Deciding to go to Texas was no easier. How many teenagers from Maine count the days to flock to the weather and women of the South? Not Ian. He never even went to summer camp. Some coaches warned Longhorn coach Eddie Reese that weaning Crocker away from home would cause all sorts of problems. They were right: recruiting bothered Ian so much that his parents had him tested for all sorts of illness. No detectable problem surfaced, other than his ADD. Not then, anyway.

The 2000 Games? Another shock. Crocker went from an out-of-the-way state with no Olympic swimmer and no Olympic-sized swimming pool to gold-medallist in the 4x100 meter medley relay. He got so many requests for interviews and appearances when he returned to Maine that he asked his mom to only tell him what he had to do that day. Getting keys to the city was an honor, sure, but not all that life-altering. That swimming icon stuff was for Phelps and Hall and Krayzelberg, not for the Christian teen with a habit of asking his parents how he could best help the world become a better place.

So Crocker's post-Olympics mood dip didn't shock Longhorn coach Eddie Reese. "We noticed some change," Reese says. "He was less happy than normal. It's going from an immense high to a good place, but it's all relative. It's real high to real good, but it's still worse."

For Ian, it was a lot worse. He was homesick, sick of worrying about rent money. He was sick of training, sick of staring at the bottom of a pool and then staring at a number on a digital timer that wouldn't budge. He was sick of his crowd, sick of any crowd. He was sick of the fights with his girlfriend, sick of pleading. He was sick of all he used to look forward to doing. But it did not occur to him, as he faded away from everyone and everything that summer of '02, that he was actually sick.

"When I met him, he had zero self-esteem," says Texas swimmer and Sydney relay gold-medallist Erin Phenix, who got to know Crocker over those summer months. "He had no confidence in his swimming, his school, his friendships. His girlfriend was really destructive. He was surrounded by a bunch of people who made him feel like he wasn't a good person. He was really struggling with whether he wanted to keep swimming. He considered transferring. He thought he'd already reached his prime. And there was a year and a half when he didn't better his time. Michael Phelps came along and that didn't help."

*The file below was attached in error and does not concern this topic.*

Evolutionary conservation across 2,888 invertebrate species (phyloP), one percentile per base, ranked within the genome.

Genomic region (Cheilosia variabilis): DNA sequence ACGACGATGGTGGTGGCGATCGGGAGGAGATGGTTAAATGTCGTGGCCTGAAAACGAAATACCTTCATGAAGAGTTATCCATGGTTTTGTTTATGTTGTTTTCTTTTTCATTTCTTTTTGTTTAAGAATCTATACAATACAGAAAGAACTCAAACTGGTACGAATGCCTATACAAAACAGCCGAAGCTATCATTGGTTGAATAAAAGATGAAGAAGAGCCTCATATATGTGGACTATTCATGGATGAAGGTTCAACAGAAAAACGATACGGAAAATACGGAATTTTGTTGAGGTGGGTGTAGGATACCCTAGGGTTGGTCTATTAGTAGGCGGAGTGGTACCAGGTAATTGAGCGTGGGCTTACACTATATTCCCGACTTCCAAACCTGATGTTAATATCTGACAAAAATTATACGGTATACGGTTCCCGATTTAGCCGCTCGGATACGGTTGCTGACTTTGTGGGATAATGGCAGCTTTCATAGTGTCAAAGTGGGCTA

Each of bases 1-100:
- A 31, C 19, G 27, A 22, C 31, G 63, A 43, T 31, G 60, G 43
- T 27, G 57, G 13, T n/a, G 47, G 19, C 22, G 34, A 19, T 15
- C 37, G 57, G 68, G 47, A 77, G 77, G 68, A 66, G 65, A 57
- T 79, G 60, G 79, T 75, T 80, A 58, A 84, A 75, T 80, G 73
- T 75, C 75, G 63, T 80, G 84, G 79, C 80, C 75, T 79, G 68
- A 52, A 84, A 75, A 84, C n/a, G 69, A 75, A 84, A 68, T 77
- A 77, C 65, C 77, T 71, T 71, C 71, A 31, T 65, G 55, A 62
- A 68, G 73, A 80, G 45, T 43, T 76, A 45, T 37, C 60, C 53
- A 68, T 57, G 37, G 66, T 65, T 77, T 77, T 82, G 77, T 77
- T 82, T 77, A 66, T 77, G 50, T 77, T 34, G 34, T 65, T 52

Everything stressed Ian out all the time. Even the smallest things.

"If there was really bad traffic in the beginning of the day, he felt nothing good would happen to him the rest of that day," Phenix says. "He would get really angry, and you couldn't talk to him. I said, 'You need to talk to someone; at least to get your feelings out.' But he thought that there was no way things would be OK. I knew he needed help, and it wasn't the kind of help I could give him."

That help came, at first, from Ian's mother. Gail, a registered nurse from Portland, visited that summer. What she saw stunned her. "It was pretty scary," Gail says. "He had kind of an Eeyore to his voice. Kind of slo-mo. Everything was dark. Questioning everything. It was always in his style to stand back and watch, but it wasn't that anymore. It was more a disengaging. Just a lack of joy in anything."

Gail asked her son to look up a diagnostic test on the National Mental Health Association Web site (www.nmha.org). She asked a list of questions, and Ian answered them. Gail clicked a mouse once, and together they stared at the monitor expectantly. The results flashed on the screen: Ian had symptoms of depression.